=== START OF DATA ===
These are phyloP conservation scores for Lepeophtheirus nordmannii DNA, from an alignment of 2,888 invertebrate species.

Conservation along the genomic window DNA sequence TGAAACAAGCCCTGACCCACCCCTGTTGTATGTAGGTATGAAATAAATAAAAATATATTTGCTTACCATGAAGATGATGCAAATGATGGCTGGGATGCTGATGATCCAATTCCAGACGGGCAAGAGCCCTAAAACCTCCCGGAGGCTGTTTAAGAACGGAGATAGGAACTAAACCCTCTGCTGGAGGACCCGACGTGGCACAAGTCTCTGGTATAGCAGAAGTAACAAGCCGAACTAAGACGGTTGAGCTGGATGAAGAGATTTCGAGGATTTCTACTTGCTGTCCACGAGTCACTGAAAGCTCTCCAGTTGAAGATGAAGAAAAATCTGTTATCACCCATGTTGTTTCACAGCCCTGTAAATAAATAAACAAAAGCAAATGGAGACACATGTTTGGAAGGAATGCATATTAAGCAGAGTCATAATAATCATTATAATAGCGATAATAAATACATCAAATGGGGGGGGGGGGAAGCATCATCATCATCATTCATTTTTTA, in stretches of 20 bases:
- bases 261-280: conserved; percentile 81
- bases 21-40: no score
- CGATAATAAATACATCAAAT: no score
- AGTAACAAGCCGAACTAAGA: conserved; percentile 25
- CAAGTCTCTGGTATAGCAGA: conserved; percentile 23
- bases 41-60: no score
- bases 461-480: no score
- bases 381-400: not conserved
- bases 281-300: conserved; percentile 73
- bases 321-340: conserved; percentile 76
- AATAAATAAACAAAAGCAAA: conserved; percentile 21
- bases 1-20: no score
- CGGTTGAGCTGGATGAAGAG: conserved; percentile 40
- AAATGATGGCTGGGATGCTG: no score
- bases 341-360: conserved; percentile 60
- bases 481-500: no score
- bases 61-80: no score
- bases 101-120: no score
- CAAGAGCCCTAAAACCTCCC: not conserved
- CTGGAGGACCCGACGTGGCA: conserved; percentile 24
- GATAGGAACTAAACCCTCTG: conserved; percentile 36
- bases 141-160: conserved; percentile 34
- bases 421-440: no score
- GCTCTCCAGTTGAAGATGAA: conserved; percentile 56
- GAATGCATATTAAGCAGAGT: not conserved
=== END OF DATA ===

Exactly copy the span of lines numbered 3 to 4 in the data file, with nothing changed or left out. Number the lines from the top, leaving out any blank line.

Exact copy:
- bases 261-280: conserved; percentile 81
- bases 21-40: no score